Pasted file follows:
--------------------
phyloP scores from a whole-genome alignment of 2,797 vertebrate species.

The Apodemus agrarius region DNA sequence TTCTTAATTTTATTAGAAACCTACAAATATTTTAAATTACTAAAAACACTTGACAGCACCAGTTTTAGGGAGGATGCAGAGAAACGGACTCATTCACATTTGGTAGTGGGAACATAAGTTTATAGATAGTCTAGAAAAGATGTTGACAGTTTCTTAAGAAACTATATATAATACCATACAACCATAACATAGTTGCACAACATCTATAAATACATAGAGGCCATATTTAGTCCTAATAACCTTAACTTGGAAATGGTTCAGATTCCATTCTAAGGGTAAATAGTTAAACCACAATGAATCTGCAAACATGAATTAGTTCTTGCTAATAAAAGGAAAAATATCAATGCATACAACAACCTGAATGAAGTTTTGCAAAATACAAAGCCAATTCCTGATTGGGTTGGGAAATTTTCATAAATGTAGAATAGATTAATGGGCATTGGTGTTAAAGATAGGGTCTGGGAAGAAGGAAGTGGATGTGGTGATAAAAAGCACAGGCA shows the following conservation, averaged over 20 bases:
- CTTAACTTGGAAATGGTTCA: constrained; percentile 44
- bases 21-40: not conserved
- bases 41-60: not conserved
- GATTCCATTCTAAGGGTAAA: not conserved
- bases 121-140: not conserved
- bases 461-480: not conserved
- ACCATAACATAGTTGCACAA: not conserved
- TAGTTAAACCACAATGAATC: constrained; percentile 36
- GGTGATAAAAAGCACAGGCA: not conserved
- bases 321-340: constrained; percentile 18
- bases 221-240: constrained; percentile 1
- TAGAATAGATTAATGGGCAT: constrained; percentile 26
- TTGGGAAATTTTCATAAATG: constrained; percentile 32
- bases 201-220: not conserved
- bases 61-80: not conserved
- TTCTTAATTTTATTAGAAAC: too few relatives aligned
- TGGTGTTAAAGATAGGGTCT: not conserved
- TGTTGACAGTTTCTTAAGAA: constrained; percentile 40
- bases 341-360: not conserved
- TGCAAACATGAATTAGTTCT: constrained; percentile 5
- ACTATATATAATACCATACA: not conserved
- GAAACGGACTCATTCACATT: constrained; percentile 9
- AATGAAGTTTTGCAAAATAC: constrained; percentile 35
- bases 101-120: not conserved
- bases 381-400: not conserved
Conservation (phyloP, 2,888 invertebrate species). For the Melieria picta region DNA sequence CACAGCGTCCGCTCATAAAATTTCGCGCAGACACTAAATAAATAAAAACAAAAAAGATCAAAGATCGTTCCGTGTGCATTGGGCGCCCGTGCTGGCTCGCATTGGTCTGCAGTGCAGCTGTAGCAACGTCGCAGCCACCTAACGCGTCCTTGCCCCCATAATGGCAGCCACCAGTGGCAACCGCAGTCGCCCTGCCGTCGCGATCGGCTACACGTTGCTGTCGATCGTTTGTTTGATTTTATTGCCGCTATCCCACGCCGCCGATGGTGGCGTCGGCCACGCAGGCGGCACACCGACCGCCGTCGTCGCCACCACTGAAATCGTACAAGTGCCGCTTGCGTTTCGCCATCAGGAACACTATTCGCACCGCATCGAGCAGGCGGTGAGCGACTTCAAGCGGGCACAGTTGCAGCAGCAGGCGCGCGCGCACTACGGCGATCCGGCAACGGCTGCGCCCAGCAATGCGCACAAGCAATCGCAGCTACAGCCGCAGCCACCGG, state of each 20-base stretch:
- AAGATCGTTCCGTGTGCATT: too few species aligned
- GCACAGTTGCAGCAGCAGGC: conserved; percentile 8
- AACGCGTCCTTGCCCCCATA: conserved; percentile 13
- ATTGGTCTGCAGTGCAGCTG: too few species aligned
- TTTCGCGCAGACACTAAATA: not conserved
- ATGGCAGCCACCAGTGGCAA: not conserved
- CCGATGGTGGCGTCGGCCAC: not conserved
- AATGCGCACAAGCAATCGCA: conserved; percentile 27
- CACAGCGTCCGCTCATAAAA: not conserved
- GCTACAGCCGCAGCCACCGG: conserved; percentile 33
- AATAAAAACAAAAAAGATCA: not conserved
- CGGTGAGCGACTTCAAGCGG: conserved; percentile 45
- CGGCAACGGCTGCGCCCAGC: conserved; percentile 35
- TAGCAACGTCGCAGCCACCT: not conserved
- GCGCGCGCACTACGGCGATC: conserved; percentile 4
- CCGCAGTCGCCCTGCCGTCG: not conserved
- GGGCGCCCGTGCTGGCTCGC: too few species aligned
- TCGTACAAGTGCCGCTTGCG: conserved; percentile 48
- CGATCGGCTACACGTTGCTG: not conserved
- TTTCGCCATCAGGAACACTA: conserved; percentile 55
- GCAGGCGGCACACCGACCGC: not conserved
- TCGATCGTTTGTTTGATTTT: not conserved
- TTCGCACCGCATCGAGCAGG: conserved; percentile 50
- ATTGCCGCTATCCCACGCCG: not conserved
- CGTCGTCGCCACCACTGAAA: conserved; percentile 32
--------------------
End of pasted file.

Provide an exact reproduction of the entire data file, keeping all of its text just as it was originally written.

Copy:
phyloP scores from a whole-genome alignment of 2,797 vertebrate species.

The Apodemus agrarius region DNA sequence TTCTTAATTTTATTAGAAACCTACAAATATTTTAAATTACTAAAAACACTTGACAGCACCAGTTTTAGGGAGGATGCAGAGAAACGGACTCATTCACATTTGGTAGTGGGAACATAAGTTTATAGATAGTCTAGAAAAGATGTTGACAGTTTCTTAAGAAACTATATATAATACCATACAACCATAACATAGTTGCACAACATCTATAAATACATAGAGGCCATATTTAGTCCTAATAACCTTAACTTGGAAATGGTTCAGATTCCATTCTAAGGGTAAATAGTTAAACCACAATGAATCTGCAAACATGAATTAGTTCTTGCTAATAAAAGGAAAAATATCAATGCATACAACAACCTGAATGAAGTTTTGCAAAATACAAAGCCAATTCCTGATTGGGTTGGGAAATTTTCATAAATGTAGAATAGATTAATGGGCATTGGTGTTAAAGATAGGGTCTGGGAAGAAGGAAGTGGATGTGGTGATAAAAAGCACAGGCA shows the following conservation, averaged over 20 bases:
- CTTAACTTGGAAATGGTTCA: constrained; percentile 44
- bases 21-40: not conserved
- bases 41-60: not conserved
- GATTCCATTCTAAGGGTAAA: not conserved
- bases 121-140: not conserved
- bases 461-480: not conserved
- ACCATAACATAGTTGCACAA: not conserved
- TAGTTAAACCACAATGAATC: constrained; percentile 36
- GGTGATAAAAAGCACAGGCA: not conserved
- bases 321-340: constrained; percentile 18
- bases 221-240: constrained; percentile 1
- TAGAATAGATTAATGGGCAT: constrained; percentile 26
- TTGGGAAATTTTCATAAATG: constrained; percentile 32
- bases 201-220: not conserved
- bases 61-80: not conserved
- TTCTTAATTTTATTAGAAAC: too few relatives aligned
- TGGTGTTAAAGATAGGGTCT: not conserved
- TGTTGACAGTTTCTTAAGAA: constrained; percentile 40
- bases 341-360: not conserved
- TGCAAACATGAATTAGTTCT: constrained; percentile 5
- ACTATATATAATACCATACA: not conserved
- GAAACGGACTCATTCACATT: constrained; percentile 9
- AATGAAGTTTTGCAAAATAC: constrained; percentile 35
- bases 101-120: not conserved
- bases 381-400: not conserved
Conservation (phyloP, 2,888 invertebrate species). For the Melieria picta region DNA sequence CACAGCGTCCGCTCATAAAATTTCGCGCAGACACTAAATAAATAAAAACAAAAAAGATCAAAGATCGTTCCGTGTGCATTGGGCGCCCGTGCTGGCTCGCATTGGTCTGCAGTGCAGCTGTAGCAACGTCGCAGCCACCTAACGCGTCCTTGCCCCCATAATGGCAGCCACCAGTGGCAACCGCAGTCGCCCTGCCGTCGCGATCGGCTACACGTTGCTGTCGATCGTTTGTTTGATTTTATTGCCGCTATCCCACGCCGCCGATGGTGGCGTCGGCCACGCAGGCGGCACACCGACCGCCGTCGTCGCCACCACTGAAATCGTACAAGTGCCGCTTGCGTTTCGCCATCAGGAACACTATTCGCACCGCATCGAGCAGGCGGTGAGCGACTTCAAGCGGGCACAGTTGCAGCAGCAGGCGCGCGCGCACTACGGCGATCCGGCAACGGCTGCGCCCAGCAATGCGCACAAGCAATCGCAGCTACAGCCGCAGCCACCGG, state of each 20-base stretch:
- AAGATCGTTCCGTGTGCATT: too few species aligned
- GCACAGTTGCAGCAGCAGGC: conserved; percentile 8
- AACGCGTCCTTGCCCCCATA: conserved; percentile 13
- ATTGGTCTGCAGTGCAGCTG: too few species aligned
- TTTCGCGCAGACACTAAATA: not conserved
- ATGGCAGCCACCAGTGGCAA: not conserved
- CCGATGGTGGCGTCGGCCAC: not conserved
- AATGCGCACAAGCAATCGCA: conserved; percentile 27
- CACAGCGTCCGCTCATAAAA: not conserved
- GCTACAGCCGCAGCCACCGG: conserved; percentile 33
- AATAAAAACAAAAAAGATCA: not conserved
- CGGTGAGCGACTTCAAGCGG: conserved; percentile 45
- CGGCAACGGCTGCGCCCAGC: conserved; percentile 35
- TAGCAACGTCGCAGCCACCT: not conserved
- GCGCGCGCACTACGGCGATC: conserved; percentile 4
- CCGCAGTCGCCCTGCCGTCG: not conserved
- GGGCGCCCGTGCTGGCTCGC: too few species aligned
- TCGTACAAGTGCCGCTTGCG: conserved; percentile 48
- CGATCGGCTACACGTTGCTG: not conserved
- TTTCGCCATCAGGAACACTA: conserved; percentile 55
- GCAGGCGGCACACCGACCGC: not conserved
- TCGATCGTTTGTTTGATTTT: not conserved
- TTCGCACCGCATCGAGCAGG: conserved; percentile 50
- ATTGCCGCTATCCCACGCCG: not conserved
- CGTCGTCGCCACCACTGAAA: conserved; percentile 32